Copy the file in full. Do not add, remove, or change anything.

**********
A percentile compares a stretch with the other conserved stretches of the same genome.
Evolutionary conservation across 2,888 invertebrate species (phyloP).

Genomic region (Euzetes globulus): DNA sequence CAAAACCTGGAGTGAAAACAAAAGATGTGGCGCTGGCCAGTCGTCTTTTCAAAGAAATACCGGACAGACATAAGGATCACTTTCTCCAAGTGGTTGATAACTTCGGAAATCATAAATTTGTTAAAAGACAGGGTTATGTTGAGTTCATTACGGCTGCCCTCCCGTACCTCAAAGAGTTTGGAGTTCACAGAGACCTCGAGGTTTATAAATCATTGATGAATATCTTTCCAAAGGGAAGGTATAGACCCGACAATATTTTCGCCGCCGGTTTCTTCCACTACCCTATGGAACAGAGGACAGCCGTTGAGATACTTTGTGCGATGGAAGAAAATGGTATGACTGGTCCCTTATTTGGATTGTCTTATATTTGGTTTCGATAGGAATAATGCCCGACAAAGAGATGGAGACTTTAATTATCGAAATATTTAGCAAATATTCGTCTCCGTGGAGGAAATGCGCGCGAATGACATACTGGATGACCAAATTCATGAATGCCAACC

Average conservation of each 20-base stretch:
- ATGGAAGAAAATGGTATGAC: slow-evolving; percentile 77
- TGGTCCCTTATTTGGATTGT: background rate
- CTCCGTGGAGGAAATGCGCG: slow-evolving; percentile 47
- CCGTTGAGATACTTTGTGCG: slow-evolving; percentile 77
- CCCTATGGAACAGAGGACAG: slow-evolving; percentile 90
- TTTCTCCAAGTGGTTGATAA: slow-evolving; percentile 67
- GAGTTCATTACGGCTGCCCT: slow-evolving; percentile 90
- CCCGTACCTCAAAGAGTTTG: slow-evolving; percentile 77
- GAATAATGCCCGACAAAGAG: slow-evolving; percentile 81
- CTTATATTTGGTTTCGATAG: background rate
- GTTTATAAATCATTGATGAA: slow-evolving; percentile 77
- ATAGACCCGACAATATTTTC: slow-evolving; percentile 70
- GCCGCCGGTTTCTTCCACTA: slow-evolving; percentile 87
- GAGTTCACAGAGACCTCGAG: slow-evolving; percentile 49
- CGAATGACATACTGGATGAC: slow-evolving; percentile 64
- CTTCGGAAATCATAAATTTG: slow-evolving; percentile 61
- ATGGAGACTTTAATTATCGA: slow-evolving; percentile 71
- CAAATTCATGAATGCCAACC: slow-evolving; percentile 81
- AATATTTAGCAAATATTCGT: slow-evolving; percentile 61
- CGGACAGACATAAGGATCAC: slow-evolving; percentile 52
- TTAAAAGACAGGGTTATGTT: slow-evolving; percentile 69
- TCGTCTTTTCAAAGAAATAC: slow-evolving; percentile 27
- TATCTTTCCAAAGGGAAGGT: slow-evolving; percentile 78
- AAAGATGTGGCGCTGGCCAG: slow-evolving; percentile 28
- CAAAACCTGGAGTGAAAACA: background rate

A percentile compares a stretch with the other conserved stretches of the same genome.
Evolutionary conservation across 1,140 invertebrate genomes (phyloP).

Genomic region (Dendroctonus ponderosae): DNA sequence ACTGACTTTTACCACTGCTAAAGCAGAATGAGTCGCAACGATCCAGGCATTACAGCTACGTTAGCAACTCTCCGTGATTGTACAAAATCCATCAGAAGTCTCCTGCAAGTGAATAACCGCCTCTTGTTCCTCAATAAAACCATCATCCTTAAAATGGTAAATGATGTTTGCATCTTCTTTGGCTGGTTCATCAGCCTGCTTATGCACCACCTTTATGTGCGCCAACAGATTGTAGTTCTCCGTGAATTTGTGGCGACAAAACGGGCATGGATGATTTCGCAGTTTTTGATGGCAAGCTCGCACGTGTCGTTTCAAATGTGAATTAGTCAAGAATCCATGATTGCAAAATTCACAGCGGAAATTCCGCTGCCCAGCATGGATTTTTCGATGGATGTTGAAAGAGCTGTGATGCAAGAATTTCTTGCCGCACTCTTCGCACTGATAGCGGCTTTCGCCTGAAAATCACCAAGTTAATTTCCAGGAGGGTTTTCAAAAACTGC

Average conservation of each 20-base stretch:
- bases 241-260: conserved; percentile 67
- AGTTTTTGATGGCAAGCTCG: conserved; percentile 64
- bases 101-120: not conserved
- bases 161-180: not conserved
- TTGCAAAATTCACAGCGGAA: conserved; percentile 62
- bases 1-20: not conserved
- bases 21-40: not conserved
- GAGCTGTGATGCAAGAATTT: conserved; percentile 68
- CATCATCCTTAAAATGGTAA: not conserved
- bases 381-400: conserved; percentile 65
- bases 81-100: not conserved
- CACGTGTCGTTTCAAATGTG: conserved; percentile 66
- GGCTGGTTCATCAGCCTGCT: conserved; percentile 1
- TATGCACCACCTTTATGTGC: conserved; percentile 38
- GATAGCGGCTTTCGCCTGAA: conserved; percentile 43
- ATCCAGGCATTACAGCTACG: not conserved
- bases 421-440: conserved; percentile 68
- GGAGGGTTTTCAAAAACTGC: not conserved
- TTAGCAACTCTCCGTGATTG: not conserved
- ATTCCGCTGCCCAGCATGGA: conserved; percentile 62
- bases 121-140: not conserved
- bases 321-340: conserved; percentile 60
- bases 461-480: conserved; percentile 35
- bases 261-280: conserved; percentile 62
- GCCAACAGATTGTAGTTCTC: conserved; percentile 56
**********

A percentile compares a stretch with the other conserved stretches of the same genome.
Evolutionary conservation across 2,888 invertebrate species (phyloP).

Genomic region (Euzetes globulus): DNA sequence CAAAACCTGGAGTGAAAACAAAAGATGTGGCGCTGGCCAGTCGTCTTTTCAAAGAAATACCGGACAGACATAAGGATCACTTTCTCCAAGTGGTTGATAACTTCGGAAATCATAAATTTGTTAAAAGACAGGGTTATGTTGAGTTCATTACGGCTGCCCTCCCGTACCTCAAAGAGTTTGGAGTTCACAGAGACCTCGAGGTTTATAAATCATTGATGAATATCTTTCCAAAGGGAAGGTATAGACCCGACAATATTTTCGCCGCCGGTTTCTTCCACTACCCTATGGAACAGAGGACAGCCGTTGAGATACTTTGTGCGATGGAAGAAAATGGTATGACTGGTCCCTTATTTGGATTGTCTTATATTTGGTTTCGATAGGAATAATGCCCGACAAAGAGATGGAGACTTTAATTATCGAAATATTTAGCAAATATTCGTCTCCGTGGAGGAAATGCGCGCGAATGACATACTGGATGACCAAATTCATGAATGCCAACC

Average conservation of each 20-base stretch:
- ATGGAAGAAAATGGTATGAC: slow-evolving; percentile 77
- TGGTCCCTTATTTGGATTGT: background rate
- CTCCGTGGAGGAAATGCGCG: slow-evolving; percentile 47
- CCGTTGAGATACTTTGTGCG: slow-evolving; percentile 77
- CCCTATGGAACAGAGGACAG: slow-evolving; percentile 90
- TTTCTCCAAGTGGTTGATAA: slow-evolving; percentile 67
- GAGTTCATTACGGCTGCCCT: slow-evolving; percentile 90
- CCCGTACCTCAAAGAGTTTG: slow-evolving; percentile 77
- GAATAATGCCCGACAAAGAG: slow-evolving; percentile 81
- CTTATATTTGGTTTCGATAG: background rate
- GTTTATAAATCATTGATGAA: slow-evolving; percentile 77
- ATAGACCCGACAATATTTTC: slow-evolving; percentile 70
- GCCGCCGGTTTCTTCCACTA: slow-evolving; percentile 87
- GAGTTCACAGAGACCTCGAG: slow-evolving; percentile 49
- CGAATGACATACTGGATGAC: slow-evolving; percentile 64
- CTTCGGAAATCATAAATTTG: slow-evolving; percentile 61
- ATGGAGACTTTAATTATCGA: slow-evolving; percentile 71
- CAAATTCATGAATGCCAACC: slow-evolving; percentile 81
- AATATTTAGCAAATATTCGT: slow-evolving; percentile 61
- CGGACAGACATAAGGATCAC: slow-evolving; percentile 52
- TTAAAAGACAGGGTTATGTT: slow-evolving; percentile 69
- TCGTCTTTTCAAAGAAATAC: slow-evolving; percentile 27
- TATCTTTCCAAAGGGAAGGT: slow-evolving; percentile 78
- AAAGATGTGGCGCTGGCCAG: slow-evolving; percentile 28
- CAAAACCTGGAGTGAAAACA: background rate

A percentile compares a stretch with the other conserved stretches of the same genome.
Evolutionary conservation across 1,140 invertebrate genomes (phyloP).

Genomic region (Dendroctonus ponderosae): DNA sequence ACTGACTTTTACCACTGCTAAAGCAGAATGAGTCGCAACGATCCAGGCATTACAGCTACGTTAGCAACTCTCCGTGATTGTACAAAATCCATCAGAAGTCTCCTGCAAGTGAATAACCGCCTCTTGTTCCTCAATAAAACCATCATCCTTAAAATGGTAAATGATGTTTGCATCTTCTTTGGCTGGTTCATCAGCCTGCTTATGCACCACCTTTATGTGCGCCAACAGATTGTAGTTCTCCGTGAATTTGTGGCGACAAAACGGGCATGGATGATTTCGCAGTTTTTGATGGCAAGCTCGCACGTGTCGTTTCAAATGTGAATTAGTCAAGAATCCATGATTGCAAAATTCACAGCGGAAATTCCGCTGCCCAGCATGGATTTTTCGATGGATGTTGAAAGAGCTGTGATGCAAGAATTTCTTGCCGCACTCTTCGCACTGATAGCGGCTTTCGCCTGAAAATCACCAAGTTAATTTCCAGGAGGGTTTTCAAAAACTGC

Average conservation of each 20-base stretch:
- bases 241-260: conserved; percentile 67
- AGTTTTTGATGGCAAGCTCG: conserved; percentile 64
- bases 101-120: not conserved
- bases 161-180: not conserved
- TTGCAAAATTCACAGCGGAA: conserved; percentile 62
- bases 1-20: not conserved
- bases 21-40: not conserved
- GAGCTGTGATGCAAGAATTT: conserved; percentile 68
- CATCATCCTTAAAATGGTAA: not conserved
- bases 381-400: conserved; percentile 65
- bases 81-100: not conserved
- CACGTGTCGTTTCAAATGTG: conserved; percentile 66
- GGCTGGTTCATCAGCCTGCT: conserved; percentile 1
- TATGCACCACCTTTATGTGC: conserved; percentile 38
- GATAGCGGCTTTCGCCTGAA: conserved; percentile 43
- ATCCAGGCATTACAGCTACG: not conserved
- bases 421-440: conserved; percentile 68
- GGAGGGTTTTCAAAAACTGC: not conserved
- TTAGCAACTCTCCGTGATTG: not conserved
- ATTCCGCTGCCCAGCATGGA: conserved; percentile 62
- bases 121-140: not conserved
- bases 321-340: conserved; percentile 60
- bases 461-480: conserved; percentile 35
- bases 261-280: conserved; percentile 62
- GCCAACAGATTGTAGTTCTC: conserved; percentile 56